As a result, municipalities are left with drafting disparate plans for how they’re going to keep basic infrastructure services running — like power plants, water and wastewater treatment facilities.
Most states’pandemic plans stress the need to minimize societal and infrastructure disruptions.
"It’s more than just the health response," Stephens said. "This is about planning for every aspect of society and our lives. … We’re looking at many months of social interruption of things we take for granted. The national plan makes assumptions that don’t necessarily reflect the way economies work and societies function … We have to be looking at how to address chronic disruptions and social rearrangement … and I’m not confident that this is a shift we’ll be able to make in time nationwide."
Antiviral shortages and little vaccine
The national plan to combat a pandemic is heavily reliant on antiviral medicines. The plan calls for spending $1 billion to stockpile antiviral medications, especially Tamiflu, which very likely will be in short supply.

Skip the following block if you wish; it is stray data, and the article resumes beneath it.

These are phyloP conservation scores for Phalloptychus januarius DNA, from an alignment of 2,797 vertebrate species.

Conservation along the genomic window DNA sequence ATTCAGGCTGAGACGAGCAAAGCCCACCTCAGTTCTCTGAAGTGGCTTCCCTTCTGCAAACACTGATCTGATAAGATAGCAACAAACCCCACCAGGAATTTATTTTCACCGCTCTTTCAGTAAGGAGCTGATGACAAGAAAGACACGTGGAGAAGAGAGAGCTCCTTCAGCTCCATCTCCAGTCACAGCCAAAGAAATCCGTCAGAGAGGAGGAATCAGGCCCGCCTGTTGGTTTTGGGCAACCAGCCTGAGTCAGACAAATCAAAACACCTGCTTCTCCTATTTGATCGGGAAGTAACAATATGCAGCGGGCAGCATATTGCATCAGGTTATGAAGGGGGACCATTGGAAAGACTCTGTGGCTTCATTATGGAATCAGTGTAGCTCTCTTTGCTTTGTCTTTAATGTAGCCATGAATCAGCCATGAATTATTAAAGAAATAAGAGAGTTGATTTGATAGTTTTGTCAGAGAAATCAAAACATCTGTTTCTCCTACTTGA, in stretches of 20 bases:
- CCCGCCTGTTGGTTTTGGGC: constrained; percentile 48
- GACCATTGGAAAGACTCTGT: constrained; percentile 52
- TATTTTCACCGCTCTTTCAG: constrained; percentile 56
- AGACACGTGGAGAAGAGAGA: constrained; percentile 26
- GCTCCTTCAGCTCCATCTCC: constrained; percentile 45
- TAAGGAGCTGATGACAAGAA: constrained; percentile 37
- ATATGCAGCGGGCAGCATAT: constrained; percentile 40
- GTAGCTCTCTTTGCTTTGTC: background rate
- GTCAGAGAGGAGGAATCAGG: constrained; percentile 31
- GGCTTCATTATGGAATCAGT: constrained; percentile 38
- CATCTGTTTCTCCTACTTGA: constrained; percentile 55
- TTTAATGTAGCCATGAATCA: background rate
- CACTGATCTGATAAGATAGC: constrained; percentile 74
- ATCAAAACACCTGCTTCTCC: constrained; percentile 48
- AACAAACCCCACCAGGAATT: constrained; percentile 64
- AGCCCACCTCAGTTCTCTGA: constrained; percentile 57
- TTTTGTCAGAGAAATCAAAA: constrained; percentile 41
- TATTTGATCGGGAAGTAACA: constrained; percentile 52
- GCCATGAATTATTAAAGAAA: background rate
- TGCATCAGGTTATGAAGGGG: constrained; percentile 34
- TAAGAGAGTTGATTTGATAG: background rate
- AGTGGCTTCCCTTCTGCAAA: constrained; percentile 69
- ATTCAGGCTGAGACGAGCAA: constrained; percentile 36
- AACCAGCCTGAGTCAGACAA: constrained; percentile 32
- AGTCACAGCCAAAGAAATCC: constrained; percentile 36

Tamiflu is the principal antiviral capable of reducing duration, severity and contagiousness. The sole manufacturer, though, Swiss-based Roche, can make enough to treat only 55 million people at a time. Roche has announced, however, that it has plans to boost production to 300 million courses by 2007 and is considering licensing production to other pharmaceutical houses. But as nearly every expert pointed out, Tamiflu may have no effect on the strain of bird flu that causes a pandemic. And even if it does, supplies will be strained.